I thank the Chairman and members of the joint committee for inviting me. I look forward to the opportunity to answer as many questions as I can from members, but before doing so, I wish to give them a brief overview of the work undertaken following the establishment of the Insolvency Service of Ireland, otherwise known as the ISI, including an update on our current targets and when we believe we will be in a position to accept initial applications for relief as part of the new debt solutions introduced under the Personal Insolvency Act. Having done so, I will highlight a number of points on why these new reliefs introduced under the Act are both necessary and have the potential to be a very important response in addressing the overall problem of personal debt that we as a country face.
Since my appointment as director designate of the ISI at the end of October last year, a number of key milestones have been passed. These include the enactment of the Personal Insolvency Bill at the end of December last year; the formal establishment of the ISI in March this year by the Minister for Justice and Equality; the launch of the ISI information campaign in April this year; and the publication in June this year of regulations governing the authorisation of personal insolvency practitioners and approved intermediaries - the people who will actually offer face-to-face advice and assistance to insolvent debtors.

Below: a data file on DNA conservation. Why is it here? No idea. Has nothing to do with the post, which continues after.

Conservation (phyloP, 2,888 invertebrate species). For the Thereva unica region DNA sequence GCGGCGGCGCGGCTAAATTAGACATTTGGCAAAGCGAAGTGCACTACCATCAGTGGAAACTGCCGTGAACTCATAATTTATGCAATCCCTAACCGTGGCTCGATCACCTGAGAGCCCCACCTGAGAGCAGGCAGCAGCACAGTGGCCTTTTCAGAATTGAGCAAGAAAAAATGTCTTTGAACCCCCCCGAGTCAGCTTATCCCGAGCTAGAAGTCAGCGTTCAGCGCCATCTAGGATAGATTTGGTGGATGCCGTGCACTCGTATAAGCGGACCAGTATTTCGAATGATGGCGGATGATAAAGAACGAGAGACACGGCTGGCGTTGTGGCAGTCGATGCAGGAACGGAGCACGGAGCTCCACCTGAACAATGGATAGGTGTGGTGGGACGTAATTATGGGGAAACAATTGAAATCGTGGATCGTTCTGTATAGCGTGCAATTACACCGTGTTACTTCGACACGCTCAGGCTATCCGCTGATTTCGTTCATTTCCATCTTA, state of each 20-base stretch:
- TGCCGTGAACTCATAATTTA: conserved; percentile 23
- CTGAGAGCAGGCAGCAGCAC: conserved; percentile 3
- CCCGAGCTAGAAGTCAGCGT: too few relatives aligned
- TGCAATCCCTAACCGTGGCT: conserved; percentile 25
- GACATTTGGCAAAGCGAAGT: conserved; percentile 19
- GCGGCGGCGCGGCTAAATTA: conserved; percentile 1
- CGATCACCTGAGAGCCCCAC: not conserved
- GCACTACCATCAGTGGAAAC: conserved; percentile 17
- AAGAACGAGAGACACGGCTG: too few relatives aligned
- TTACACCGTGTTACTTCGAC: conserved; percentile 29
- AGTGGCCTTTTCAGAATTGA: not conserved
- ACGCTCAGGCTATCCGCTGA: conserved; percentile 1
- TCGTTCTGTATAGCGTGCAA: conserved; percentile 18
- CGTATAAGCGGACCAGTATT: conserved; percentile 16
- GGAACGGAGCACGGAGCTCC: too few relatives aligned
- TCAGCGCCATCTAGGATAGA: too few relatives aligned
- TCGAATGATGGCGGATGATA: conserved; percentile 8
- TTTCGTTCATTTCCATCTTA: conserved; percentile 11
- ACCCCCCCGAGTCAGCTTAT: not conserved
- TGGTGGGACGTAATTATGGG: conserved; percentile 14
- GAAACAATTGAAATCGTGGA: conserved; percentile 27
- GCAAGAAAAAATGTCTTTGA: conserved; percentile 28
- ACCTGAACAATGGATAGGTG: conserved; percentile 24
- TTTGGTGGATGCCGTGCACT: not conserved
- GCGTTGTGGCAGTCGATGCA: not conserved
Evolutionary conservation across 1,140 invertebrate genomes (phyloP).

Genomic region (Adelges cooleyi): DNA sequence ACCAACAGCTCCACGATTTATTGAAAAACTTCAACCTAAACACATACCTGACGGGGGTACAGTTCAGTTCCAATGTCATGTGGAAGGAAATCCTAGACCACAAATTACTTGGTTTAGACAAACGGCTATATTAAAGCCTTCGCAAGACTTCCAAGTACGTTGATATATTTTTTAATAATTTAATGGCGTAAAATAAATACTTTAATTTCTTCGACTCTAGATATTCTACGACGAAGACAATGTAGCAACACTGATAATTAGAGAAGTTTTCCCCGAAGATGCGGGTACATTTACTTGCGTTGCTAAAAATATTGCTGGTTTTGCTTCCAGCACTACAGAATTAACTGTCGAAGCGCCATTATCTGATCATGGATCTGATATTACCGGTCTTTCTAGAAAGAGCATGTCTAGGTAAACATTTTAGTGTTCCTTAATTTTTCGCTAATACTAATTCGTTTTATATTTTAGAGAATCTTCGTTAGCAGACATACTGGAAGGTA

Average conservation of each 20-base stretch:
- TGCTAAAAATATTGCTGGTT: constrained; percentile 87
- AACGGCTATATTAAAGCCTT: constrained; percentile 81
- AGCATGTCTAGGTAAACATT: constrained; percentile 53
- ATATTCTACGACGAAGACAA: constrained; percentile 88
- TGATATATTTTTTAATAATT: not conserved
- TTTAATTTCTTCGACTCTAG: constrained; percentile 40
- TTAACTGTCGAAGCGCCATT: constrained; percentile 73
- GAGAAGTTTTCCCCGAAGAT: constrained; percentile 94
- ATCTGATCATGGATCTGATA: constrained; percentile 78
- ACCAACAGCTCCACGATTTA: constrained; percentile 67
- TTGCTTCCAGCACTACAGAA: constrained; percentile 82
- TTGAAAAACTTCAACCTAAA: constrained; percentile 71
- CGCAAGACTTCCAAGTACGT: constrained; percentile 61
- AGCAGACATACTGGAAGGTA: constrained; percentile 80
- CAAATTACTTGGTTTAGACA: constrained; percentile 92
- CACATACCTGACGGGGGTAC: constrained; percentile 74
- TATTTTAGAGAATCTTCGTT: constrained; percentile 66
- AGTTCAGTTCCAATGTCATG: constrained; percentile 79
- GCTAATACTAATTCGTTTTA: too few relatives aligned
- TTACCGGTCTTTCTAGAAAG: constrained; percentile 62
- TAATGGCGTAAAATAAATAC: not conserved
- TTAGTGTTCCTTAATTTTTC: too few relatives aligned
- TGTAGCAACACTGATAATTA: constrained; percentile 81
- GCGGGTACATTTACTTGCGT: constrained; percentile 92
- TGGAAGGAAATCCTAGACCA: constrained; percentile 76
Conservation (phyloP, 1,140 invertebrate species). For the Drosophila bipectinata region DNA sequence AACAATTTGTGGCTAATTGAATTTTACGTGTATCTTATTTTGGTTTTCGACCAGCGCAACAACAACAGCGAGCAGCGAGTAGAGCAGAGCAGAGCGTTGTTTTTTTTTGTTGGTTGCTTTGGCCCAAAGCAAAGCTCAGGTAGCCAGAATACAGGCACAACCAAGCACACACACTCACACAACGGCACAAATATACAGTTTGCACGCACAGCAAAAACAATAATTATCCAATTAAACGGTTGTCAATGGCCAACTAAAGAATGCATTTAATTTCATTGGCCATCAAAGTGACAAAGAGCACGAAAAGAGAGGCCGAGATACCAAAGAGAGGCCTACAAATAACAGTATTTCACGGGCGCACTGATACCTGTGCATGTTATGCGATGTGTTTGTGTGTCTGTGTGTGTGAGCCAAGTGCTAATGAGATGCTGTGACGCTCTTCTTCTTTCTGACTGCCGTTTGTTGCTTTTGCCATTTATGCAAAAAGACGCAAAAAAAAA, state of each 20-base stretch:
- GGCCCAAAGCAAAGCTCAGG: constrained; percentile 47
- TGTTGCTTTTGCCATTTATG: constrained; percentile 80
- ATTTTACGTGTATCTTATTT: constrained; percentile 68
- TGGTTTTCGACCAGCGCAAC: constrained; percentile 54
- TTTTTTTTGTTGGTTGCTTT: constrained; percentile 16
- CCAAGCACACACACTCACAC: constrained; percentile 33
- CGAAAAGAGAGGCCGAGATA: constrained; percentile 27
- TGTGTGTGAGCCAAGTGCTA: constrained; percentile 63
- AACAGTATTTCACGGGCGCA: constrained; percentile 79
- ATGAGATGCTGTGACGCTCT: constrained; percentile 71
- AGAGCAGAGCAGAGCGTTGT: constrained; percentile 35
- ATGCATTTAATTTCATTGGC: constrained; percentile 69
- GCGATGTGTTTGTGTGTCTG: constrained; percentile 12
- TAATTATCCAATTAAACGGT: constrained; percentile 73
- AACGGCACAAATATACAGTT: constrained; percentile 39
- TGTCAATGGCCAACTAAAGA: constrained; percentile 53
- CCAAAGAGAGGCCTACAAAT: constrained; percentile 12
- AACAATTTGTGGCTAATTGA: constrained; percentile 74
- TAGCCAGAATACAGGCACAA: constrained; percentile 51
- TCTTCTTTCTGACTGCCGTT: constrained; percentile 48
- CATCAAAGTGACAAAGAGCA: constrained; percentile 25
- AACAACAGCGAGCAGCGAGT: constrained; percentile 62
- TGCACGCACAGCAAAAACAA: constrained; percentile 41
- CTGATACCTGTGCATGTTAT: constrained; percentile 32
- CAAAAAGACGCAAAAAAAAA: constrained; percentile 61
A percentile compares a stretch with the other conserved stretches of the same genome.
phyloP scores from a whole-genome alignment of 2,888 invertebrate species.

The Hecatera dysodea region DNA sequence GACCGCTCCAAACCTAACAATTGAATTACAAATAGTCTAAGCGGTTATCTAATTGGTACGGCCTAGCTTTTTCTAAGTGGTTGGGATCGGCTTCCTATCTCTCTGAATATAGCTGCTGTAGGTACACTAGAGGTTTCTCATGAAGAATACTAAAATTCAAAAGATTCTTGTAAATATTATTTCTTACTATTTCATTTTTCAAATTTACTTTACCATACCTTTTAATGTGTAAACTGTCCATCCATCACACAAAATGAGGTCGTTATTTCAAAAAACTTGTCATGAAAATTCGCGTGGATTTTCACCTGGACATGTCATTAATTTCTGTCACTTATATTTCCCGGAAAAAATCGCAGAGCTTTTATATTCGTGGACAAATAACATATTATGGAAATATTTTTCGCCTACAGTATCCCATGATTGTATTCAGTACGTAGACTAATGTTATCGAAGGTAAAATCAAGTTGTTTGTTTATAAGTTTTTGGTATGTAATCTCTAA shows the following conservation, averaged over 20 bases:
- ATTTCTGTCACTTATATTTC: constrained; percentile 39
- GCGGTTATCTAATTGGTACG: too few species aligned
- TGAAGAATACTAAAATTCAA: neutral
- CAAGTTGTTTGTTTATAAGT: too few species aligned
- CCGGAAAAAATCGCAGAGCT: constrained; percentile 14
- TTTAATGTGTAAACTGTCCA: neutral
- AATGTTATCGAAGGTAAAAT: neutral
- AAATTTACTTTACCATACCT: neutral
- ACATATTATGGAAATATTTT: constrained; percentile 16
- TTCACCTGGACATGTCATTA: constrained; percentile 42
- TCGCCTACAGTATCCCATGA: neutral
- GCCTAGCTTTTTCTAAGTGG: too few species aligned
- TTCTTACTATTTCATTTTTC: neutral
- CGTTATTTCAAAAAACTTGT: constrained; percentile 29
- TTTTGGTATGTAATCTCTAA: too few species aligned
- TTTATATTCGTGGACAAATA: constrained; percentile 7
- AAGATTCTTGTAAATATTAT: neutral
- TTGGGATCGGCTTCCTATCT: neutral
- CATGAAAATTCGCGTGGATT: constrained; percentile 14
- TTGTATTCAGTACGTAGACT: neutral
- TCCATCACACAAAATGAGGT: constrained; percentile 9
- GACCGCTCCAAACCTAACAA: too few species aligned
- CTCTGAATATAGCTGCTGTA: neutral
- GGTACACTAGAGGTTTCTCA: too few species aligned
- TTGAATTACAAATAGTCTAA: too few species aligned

In addition to these key milestones, in establishing itself the ISI has also met a number of organisational targets which I have set out in some detail in my statement and which I will summarise for the committee. They include the following: the development of a business plan; the recruitment of staff; the identification of offices for the organisation; the identification of necessary amendments to the legislation; the putting in place of the corporate governance structures one would expect an organisation of this type to have in place; the development of ongoing stakeholder engagement, given that it is important we speak with all stakeholders, of which there are many, to try to ensure as best we can that these new arrangements will work; the development of guides for members of the public in order that they understand what is involved; the development of a website and information line; and the roll-out of various courses for personal insolvency practitioners and approved intermediaries.